There has been much discussion among analysts about the use of RF (radio frequency), rather than IR (infrared), for short-range data transfer. One such wireless protocol that has been getting a lot of attention in the past few years is Bluetooth. Originally developed by Ericsson in 1994 and named for Harold Bluetooth, the Viking king who united Denmark and Norway in the 10th century, Bluetooth uses a short-wave, always-on radio signal that lets devices of all kinds communicate with one another, including mobile phones, printers, laptops, and PDAs. Since it uses RF waves, communication doesn’t require a line-of-sight connection between devices, as does IR. Unlike IR, Bluetooth can travel through non-metal obstructions like furniture and walls, send signals in all directions, and be initiated by the devices themselves. The biggest buzz about Bluetooth is centered on the era of “personal area networks” that this technology promises to create. The thinking behind this is that once Bluetooth components become inexpensive they will be embedded in all kinds of machines, including washer-dryers, stoves, VCRs, and CD-players, all of which could be monitored and controlled by Bluetooth.

With the development of Infrared Financial Messaging (IrFM), a new “point and pay” wireless payment standard designed to accommodate 200-plus millions of IrDA-enabled devices already in the marketplace, it’s becoming apparent that IR technology will be playing a major role in the future of financial transactions. The numerous advantages IR technology has over RF for local transactions include:

Because RF solutions (including Bluetooth and devices with wireless Ethernet connectivity) send radio waves in all directions, not point-to-point, they lack the inherent security offered by IR when implemented in transactions requiring confidentiality.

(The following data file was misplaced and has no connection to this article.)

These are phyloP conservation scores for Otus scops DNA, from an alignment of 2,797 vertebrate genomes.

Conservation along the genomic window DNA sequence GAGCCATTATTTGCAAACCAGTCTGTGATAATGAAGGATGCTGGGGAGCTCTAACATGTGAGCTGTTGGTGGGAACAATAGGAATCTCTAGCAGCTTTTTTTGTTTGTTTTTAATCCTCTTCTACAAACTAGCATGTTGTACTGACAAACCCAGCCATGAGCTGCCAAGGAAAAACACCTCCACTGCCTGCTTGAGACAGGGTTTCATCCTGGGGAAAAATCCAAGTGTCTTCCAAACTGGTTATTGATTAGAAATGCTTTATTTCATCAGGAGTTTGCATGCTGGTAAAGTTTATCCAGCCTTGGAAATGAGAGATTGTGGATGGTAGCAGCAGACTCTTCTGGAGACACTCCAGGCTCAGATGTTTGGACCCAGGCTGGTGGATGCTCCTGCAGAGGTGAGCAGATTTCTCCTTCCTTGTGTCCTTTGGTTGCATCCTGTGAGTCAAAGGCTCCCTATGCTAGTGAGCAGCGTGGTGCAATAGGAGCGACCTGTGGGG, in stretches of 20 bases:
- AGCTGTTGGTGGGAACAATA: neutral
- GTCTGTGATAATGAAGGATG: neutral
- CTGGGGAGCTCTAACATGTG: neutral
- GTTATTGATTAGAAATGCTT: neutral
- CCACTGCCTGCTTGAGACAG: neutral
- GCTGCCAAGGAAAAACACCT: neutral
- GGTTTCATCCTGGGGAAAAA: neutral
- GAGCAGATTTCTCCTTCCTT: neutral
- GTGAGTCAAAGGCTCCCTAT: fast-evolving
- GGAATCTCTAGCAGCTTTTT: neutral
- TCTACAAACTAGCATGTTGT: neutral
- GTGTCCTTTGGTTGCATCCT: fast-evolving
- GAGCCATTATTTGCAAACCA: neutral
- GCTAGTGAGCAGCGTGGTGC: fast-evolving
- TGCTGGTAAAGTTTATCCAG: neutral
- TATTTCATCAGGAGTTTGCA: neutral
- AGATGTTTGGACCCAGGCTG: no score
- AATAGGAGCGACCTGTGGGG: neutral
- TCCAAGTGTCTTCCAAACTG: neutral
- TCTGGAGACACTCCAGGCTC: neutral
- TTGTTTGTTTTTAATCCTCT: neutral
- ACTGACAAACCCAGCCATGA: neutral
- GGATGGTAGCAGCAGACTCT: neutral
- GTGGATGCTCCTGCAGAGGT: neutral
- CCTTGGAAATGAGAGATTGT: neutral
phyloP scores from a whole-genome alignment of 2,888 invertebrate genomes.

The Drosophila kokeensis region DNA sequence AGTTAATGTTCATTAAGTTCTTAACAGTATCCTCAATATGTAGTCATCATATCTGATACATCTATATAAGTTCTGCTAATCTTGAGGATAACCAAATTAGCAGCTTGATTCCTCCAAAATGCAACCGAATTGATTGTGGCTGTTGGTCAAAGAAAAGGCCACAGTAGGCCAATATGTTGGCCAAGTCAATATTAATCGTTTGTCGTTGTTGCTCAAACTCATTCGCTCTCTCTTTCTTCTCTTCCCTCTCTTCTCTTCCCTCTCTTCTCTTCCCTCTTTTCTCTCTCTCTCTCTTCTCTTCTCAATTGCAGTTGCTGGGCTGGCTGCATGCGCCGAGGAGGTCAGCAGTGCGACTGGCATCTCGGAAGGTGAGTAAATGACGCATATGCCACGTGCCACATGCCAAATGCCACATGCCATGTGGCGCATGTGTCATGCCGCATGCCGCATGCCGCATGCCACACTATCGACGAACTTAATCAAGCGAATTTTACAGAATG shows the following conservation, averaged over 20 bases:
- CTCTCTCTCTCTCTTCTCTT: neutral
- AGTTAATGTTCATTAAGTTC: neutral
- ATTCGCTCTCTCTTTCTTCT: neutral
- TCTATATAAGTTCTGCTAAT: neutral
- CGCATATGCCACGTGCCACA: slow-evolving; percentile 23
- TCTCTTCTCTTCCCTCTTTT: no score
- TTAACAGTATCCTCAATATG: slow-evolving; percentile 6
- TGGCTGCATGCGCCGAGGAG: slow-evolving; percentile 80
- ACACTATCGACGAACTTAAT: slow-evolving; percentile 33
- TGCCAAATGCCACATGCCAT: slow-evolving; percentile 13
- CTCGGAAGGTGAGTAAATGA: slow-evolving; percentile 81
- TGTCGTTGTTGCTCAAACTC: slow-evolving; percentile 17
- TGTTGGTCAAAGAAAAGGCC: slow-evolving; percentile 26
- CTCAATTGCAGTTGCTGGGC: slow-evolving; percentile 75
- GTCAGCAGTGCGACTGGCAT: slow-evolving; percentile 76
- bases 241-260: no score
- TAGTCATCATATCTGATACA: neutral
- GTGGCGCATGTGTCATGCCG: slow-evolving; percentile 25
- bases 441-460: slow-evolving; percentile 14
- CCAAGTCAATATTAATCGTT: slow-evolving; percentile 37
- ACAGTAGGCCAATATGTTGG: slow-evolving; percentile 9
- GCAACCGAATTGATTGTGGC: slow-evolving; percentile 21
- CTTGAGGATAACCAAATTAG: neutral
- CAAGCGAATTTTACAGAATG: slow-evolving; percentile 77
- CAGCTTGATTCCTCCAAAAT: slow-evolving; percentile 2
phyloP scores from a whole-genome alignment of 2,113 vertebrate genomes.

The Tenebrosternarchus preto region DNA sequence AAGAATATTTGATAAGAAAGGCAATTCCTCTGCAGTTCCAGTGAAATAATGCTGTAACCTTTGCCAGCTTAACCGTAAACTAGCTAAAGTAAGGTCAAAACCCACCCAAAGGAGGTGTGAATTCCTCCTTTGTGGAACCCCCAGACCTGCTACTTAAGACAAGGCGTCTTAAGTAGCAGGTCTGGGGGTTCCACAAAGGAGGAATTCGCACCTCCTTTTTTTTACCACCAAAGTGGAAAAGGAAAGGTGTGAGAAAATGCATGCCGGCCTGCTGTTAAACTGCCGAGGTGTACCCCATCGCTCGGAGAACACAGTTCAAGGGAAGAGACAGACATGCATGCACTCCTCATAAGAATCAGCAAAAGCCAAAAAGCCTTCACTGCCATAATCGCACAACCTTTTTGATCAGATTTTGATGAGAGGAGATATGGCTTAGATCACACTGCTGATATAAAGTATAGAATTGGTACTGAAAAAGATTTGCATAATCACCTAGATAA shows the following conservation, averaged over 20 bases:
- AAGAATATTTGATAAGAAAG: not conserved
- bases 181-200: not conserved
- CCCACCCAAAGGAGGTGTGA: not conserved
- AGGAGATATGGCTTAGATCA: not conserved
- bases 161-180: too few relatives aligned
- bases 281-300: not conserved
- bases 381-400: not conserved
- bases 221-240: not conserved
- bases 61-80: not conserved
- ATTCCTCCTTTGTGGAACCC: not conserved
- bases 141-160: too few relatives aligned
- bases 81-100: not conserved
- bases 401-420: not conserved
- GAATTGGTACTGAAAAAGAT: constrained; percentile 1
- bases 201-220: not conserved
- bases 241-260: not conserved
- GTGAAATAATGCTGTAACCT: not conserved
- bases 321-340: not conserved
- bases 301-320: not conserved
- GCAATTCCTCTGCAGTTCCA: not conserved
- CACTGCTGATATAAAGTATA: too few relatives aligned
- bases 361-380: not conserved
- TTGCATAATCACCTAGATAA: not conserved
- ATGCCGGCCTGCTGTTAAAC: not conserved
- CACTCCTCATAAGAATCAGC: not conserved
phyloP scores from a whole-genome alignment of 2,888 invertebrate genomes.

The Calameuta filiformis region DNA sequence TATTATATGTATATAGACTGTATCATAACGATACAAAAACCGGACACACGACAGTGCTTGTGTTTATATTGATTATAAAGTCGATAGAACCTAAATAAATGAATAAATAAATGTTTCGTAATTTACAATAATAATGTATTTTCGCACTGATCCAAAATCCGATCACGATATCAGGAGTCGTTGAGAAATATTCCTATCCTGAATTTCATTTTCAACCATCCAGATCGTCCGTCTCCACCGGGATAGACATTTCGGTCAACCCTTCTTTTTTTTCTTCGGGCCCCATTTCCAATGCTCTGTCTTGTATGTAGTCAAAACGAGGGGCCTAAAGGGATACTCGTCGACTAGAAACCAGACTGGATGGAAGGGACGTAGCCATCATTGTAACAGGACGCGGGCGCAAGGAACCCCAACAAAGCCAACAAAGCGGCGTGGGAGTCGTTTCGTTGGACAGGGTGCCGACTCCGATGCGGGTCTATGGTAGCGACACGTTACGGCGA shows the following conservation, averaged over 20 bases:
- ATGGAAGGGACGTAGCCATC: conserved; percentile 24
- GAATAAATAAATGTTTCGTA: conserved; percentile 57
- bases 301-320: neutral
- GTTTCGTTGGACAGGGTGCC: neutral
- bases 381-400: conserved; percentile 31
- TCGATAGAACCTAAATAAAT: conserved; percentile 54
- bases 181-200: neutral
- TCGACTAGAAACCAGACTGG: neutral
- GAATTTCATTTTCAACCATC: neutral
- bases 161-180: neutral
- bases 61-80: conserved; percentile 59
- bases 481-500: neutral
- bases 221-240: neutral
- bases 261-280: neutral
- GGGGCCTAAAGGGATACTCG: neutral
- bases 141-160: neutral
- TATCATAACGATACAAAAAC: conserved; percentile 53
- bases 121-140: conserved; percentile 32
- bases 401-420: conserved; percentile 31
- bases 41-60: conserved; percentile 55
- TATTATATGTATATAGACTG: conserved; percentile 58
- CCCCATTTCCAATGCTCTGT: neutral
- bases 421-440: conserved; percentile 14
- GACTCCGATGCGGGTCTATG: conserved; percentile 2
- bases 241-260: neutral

Ease of Use
Another problem with RF solutions is that competing 802.11 standards haven’t yet been formalized, whereas IR standards have been developed for a multitude of applications.

Market Presence
Much of the necessary hardware for short-range RF technologies doesn’t exist yet or hasn’t penetrated the market in substantial quantity. IR hardware and software is readily available.

The data transfer rate for IR solutions is five times higher than that of Bluetooth.

IR uses five times less power than Bluetooth.

IR costs 10 times less than Bluetooth.

The future of wireless payment technologies will mean always having the right change for parking meters and vending machines, a quick and easy checkout experience, and easy access to receipts, coupons, and gift certificates. Paying for almost anything by pressing a button on your mobile phone or PDA will soon become a way of life. Because IR allows all types of devices, both costly and cheap, to share data, IR solutions suit both low-cost, high volume applications as well as high-end applications. Up until now the IrDA and Bluetooth payment solutions have been mere technology demos rather than mass market rollouts. Analysts predict that by the first quarter of 2002, local transaction technology should start rolling out to consumers.

Jourdan is a contributing writer at MedioCom.net. This well designed and easy to navigate site has quality and affordable feature stories, articles and images about timely and relevant topics. Custom content is also available. All products are available in English and Spanish and are easily accessed through MedioCom.net. Check it out today!